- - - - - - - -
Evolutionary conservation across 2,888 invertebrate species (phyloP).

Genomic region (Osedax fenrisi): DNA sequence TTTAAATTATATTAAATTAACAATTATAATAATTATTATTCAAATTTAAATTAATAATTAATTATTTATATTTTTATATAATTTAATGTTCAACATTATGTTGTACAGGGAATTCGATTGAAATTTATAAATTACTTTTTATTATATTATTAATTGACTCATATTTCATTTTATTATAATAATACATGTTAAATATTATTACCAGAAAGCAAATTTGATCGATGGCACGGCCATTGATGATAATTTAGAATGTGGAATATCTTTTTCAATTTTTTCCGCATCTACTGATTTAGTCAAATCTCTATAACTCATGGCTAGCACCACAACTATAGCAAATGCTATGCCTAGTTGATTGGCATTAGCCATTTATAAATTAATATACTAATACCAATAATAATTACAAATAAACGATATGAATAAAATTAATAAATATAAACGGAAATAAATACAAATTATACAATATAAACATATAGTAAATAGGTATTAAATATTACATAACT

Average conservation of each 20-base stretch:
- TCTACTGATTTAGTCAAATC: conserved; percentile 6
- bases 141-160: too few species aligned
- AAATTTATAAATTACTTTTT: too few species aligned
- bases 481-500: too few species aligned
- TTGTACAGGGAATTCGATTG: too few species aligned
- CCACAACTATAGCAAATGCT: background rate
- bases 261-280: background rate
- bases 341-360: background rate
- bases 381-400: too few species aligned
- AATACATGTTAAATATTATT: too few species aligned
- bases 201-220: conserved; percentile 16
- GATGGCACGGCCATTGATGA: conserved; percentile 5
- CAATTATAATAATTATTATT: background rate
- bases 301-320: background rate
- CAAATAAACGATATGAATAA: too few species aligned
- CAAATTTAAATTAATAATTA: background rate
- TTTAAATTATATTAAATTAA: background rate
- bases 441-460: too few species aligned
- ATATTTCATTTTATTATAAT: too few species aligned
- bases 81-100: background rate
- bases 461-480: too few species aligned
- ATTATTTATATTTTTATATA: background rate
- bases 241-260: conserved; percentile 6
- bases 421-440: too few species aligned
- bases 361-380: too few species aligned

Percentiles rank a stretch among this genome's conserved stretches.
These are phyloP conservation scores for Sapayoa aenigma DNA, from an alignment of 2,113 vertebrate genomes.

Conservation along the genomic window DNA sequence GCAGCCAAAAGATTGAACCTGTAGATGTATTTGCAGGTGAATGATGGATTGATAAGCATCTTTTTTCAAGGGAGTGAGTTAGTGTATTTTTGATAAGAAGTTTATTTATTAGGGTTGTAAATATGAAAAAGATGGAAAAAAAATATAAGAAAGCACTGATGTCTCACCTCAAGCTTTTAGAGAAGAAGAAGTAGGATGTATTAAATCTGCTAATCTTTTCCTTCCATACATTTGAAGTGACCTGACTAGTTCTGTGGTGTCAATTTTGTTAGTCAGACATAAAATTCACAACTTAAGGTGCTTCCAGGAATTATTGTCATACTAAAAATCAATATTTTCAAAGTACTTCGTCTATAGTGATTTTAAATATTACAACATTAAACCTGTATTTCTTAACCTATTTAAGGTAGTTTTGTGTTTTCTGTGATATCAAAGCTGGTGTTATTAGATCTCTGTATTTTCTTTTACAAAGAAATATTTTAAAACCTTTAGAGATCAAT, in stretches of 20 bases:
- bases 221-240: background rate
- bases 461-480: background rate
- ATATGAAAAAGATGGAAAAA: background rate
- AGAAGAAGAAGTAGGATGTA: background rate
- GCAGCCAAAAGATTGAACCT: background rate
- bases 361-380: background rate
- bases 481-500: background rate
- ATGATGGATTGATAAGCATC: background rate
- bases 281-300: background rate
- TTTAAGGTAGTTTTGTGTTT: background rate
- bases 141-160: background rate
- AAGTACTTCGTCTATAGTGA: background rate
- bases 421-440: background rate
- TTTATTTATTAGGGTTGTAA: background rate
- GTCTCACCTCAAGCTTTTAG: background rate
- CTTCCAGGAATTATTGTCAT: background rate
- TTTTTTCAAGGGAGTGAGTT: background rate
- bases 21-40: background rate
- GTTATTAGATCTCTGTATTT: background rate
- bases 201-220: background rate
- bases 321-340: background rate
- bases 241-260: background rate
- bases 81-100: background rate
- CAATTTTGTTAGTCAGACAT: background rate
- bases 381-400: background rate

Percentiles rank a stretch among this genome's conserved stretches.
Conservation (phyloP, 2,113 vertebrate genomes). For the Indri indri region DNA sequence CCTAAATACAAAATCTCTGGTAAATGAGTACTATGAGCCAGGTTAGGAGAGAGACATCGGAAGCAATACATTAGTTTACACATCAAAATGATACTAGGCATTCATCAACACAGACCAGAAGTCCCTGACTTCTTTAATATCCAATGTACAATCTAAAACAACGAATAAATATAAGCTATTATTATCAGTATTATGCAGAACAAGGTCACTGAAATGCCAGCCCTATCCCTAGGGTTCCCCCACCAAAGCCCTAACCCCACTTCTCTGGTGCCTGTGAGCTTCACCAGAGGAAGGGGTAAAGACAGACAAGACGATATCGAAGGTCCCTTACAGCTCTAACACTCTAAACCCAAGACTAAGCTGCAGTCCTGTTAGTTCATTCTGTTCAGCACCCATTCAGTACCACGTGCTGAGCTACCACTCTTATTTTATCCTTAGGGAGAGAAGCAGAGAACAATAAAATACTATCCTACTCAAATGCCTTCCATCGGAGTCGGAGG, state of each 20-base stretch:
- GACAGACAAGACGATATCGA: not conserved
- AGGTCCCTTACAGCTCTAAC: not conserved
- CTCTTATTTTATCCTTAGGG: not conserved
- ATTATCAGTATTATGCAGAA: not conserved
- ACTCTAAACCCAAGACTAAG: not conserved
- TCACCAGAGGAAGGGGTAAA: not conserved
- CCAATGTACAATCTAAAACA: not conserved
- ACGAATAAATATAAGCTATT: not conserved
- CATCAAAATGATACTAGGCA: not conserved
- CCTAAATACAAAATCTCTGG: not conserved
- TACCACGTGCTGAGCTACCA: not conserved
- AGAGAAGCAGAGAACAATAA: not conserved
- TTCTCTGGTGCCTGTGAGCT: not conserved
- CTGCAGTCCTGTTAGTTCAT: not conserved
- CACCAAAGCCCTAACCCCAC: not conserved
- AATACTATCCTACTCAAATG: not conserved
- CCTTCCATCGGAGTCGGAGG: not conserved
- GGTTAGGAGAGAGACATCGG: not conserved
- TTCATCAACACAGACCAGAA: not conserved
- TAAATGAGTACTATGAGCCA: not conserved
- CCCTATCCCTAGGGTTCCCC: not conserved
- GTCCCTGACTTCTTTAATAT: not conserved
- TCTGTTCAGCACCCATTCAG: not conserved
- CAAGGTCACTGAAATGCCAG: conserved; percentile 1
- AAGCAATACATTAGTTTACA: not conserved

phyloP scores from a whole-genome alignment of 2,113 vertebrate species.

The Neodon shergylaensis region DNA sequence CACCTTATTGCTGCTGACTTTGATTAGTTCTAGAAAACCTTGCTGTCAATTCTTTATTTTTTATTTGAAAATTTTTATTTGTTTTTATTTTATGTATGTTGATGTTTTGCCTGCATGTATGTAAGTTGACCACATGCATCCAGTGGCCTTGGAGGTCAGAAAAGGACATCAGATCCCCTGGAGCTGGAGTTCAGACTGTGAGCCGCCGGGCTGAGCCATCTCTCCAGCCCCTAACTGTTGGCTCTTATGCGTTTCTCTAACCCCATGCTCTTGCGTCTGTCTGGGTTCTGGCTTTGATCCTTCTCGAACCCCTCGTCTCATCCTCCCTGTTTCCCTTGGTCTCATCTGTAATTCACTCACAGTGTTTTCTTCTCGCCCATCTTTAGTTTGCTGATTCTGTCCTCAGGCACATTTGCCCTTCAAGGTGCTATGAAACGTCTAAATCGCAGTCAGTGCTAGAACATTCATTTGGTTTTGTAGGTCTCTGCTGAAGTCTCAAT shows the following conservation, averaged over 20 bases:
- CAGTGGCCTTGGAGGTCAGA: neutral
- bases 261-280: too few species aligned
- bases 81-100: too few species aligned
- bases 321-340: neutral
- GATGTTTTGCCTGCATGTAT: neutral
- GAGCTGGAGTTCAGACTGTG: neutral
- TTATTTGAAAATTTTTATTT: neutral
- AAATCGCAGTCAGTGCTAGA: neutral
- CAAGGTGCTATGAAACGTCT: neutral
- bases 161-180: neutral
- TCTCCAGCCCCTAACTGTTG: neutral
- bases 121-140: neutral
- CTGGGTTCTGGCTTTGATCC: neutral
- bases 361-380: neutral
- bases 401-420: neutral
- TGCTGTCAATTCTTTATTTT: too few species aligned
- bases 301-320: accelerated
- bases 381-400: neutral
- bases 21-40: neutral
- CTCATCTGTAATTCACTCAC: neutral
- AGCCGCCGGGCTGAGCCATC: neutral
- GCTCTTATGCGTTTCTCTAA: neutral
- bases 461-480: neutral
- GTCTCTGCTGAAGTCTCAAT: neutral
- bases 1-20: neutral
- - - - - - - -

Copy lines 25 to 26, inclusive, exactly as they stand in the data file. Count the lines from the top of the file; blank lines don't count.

- ATTATTTATATTTTTATATA: background rate
- bases 241-260: conserved; percentile 6